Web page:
In allocating space today, many companies are looking at the actual work an employee does as opposed to how senior the employee is.
Thus, a senior employee who is rarely in the office or rarely makes confidential calls or takes private meetings may not need a private office; however, a more junior human resources employee may require a private office due to the sensitive nature of HR duties and responsibilities. Again, these types of decisions require that companies completely reevaluate and challenge the status quo. Feelings will be hurt and change may not come easily. Senior employees who grew up in a world where the size of his office was reflective of his status and accomplishment will have a hard time dealing with being in a workstation or even a non-dedicated workspace.
Change is stressful and the path to change is not always clear. The good news is that there are professionals who have been down this road and can help. In order to be successful, you must involve key stakeholders in the conversation early on and work together to clearly articulate the goals and objectives for your business. Once you can articulate these, the space plan will follow naturally in support of these objectives. Learn from, but don’t necessarily be bound by, what other companies have done or are doing. Finally, understand that change can be scary especially if it is not explained. As a result, engage professionals to help employees understand, prepare for and ultimately embrace the change. The future is coming and, in many cases, it doesn’t look like the present when it comes to work space. If your space does not support your current business or the business you aspire to have, it will need to change. By carefully managing the change, you will not only transform your business, but you will also have fun in the process.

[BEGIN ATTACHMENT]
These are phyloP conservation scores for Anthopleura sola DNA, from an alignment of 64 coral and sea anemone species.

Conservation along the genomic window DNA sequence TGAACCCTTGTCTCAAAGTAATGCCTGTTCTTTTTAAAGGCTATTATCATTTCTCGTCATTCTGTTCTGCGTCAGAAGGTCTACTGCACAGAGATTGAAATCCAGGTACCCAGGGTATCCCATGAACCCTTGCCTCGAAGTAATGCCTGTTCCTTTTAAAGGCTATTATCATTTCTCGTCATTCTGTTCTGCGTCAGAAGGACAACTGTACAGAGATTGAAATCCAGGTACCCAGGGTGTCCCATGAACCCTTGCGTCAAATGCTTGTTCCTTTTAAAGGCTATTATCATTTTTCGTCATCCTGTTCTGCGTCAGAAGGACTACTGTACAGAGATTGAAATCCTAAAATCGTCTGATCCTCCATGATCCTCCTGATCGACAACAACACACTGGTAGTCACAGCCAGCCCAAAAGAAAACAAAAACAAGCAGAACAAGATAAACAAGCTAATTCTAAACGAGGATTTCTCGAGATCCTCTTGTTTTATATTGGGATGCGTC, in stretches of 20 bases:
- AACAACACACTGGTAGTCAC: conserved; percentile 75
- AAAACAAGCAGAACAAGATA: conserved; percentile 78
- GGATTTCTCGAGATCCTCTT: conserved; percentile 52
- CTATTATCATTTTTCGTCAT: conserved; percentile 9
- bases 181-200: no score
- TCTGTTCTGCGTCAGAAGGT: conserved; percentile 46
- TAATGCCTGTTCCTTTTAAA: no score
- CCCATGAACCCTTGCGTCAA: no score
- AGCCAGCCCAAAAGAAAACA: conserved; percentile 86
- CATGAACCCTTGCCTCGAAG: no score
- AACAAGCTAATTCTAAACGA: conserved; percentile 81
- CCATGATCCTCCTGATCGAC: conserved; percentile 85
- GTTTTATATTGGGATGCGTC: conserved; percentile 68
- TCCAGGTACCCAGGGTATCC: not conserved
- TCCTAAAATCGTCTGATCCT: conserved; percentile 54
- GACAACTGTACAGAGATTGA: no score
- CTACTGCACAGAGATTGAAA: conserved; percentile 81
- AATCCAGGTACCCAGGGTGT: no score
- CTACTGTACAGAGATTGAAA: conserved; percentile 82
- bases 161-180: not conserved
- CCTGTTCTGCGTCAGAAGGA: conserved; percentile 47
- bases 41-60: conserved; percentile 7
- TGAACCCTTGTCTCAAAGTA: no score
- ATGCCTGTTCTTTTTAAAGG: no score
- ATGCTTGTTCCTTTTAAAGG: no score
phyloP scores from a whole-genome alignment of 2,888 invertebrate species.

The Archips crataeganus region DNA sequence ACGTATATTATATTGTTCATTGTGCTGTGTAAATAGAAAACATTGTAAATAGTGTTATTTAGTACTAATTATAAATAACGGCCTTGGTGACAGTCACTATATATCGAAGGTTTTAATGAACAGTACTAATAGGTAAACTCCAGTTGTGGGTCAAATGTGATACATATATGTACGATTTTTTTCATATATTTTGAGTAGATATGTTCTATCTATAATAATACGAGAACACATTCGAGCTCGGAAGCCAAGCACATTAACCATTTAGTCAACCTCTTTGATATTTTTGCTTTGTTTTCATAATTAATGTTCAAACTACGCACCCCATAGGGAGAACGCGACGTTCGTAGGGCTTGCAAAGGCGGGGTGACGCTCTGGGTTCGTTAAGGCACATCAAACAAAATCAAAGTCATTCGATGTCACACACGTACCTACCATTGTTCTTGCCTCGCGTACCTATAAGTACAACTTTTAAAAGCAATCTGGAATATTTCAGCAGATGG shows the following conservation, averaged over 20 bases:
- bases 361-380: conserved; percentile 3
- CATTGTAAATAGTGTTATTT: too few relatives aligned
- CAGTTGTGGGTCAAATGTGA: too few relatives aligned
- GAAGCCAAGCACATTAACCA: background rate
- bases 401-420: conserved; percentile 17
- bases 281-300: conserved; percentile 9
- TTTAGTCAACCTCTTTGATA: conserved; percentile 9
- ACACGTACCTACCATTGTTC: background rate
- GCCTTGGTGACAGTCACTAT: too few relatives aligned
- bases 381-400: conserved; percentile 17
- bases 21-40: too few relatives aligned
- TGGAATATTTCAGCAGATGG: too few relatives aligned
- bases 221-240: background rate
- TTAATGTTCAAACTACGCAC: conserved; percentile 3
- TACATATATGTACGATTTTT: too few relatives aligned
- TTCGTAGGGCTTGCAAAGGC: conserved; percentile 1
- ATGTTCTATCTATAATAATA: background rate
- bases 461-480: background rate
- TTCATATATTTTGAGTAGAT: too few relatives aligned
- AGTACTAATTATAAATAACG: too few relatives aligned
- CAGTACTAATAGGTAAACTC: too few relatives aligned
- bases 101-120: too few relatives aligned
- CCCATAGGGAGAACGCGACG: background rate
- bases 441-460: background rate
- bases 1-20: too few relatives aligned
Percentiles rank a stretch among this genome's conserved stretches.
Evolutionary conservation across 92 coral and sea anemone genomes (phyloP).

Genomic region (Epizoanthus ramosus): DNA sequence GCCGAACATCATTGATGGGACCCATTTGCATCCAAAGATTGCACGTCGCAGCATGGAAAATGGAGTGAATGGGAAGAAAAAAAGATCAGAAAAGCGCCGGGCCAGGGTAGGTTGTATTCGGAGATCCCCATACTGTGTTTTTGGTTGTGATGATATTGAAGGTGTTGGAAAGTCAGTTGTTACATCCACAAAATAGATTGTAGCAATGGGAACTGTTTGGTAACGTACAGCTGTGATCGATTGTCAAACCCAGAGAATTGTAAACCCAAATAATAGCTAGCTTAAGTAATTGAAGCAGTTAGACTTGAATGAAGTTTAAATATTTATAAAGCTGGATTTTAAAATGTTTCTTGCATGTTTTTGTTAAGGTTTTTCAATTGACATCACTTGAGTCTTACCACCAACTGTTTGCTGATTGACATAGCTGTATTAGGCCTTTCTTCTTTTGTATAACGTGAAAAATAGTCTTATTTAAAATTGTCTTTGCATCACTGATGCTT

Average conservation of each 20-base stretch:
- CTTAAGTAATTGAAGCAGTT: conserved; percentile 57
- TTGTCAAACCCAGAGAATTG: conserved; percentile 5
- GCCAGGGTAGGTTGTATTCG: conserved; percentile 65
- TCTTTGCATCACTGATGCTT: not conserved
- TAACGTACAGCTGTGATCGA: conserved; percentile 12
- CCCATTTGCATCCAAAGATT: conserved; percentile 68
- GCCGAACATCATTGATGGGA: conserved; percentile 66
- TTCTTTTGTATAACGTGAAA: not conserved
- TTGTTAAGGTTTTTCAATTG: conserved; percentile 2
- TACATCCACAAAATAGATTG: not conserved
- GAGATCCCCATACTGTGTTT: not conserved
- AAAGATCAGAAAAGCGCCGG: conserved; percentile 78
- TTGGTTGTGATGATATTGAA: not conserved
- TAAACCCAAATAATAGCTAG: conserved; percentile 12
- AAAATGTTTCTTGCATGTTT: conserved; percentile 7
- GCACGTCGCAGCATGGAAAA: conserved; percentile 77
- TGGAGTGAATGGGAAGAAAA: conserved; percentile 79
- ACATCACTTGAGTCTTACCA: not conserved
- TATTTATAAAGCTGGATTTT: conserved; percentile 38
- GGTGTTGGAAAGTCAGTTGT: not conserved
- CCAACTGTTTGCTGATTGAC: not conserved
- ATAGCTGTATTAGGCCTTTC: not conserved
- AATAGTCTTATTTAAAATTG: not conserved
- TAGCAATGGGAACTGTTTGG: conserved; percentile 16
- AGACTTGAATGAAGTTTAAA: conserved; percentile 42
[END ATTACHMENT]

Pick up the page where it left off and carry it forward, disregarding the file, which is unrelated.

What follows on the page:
This post courtesy of Exis Global